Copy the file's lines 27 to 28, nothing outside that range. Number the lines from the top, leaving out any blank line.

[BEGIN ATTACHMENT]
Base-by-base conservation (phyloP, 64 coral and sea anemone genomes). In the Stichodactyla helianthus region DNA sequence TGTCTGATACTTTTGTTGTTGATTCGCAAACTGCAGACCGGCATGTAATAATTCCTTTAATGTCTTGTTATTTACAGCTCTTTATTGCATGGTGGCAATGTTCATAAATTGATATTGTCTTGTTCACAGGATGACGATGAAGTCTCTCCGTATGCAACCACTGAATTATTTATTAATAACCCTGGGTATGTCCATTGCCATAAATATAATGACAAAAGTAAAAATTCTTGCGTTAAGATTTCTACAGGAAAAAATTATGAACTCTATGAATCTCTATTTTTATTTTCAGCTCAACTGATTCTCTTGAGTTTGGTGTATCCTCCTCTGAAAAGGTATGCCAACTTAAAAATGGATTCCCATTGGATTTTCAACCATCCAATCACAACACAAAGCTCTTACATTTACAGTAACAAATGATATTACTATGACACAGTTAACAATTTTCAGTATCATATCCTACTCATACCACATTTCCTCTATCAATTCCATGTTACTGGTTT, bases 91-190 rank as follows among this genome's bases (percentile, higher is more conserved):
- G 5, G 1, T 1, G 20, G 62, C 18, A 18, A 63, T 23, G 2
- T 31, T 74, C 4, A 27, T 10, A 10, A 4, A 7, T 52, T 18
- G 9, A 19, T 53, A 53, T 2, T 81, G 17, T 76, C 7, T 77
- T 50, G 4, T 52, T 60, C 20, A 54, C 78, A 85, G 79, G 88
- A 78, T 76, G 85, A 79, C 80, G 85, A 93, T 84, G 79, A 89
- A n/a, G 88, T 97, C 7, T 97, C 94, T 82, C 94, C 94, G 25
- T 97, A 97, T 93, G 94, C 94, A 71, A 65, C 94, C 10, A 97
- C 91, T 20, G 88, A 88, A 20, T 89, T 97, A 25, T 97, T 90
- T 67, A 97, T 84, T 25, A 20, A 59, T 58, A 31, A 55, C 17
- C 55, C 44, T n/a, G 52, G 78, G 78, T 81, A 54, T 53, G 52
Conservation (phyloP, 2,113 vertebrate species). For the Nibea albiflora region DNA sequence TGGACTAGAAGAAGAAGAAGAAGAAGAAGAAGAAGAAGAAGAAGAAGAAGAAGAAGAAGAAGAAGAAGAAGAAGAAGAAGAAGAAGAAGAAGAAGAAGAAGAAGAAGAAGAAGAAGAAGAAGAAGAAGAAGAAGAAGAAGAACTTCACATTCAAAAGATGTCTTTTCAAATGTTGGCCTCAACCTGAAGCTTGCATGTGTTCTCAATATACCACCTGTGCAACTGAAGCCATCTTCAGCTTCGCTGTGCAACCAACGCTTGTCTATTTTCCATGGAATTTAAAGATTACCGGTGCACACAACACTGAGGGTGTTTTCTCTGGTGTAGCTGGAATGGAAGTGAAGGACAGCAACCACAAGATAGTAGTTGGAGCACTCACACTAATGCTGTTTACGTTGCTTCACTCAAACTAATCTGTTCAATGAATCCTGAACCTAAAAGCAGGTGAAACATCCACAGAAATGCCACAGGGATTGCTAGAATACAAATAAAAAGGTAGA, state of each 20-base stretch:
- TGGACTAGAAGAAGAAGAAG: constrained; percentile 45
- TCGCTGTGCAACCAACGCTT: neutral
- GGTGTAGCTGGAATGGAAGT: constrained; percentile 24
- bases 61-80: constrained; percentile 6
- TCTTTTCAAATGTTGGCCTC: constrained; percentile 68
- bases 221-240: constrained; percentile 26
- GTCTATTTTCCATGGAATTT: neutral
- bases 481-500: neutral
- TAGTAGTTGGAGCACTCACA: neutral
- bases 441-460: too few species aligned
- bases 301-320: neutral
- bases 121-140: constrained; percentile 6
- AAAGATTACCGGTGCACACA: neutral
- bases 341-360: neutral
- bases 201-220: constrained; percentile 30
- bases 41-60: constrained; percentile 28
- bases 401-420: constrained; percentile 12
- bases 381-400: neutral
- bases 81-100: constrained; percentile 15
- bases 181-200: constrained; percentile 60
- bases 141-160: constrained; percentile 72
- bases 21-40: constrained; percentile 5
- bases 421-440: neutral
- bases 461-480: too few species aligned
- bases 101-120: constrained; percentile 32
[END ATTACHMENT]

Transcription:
- bases 201-220: constrained; percentile 30
- bases 41-60: constrained; percentile 28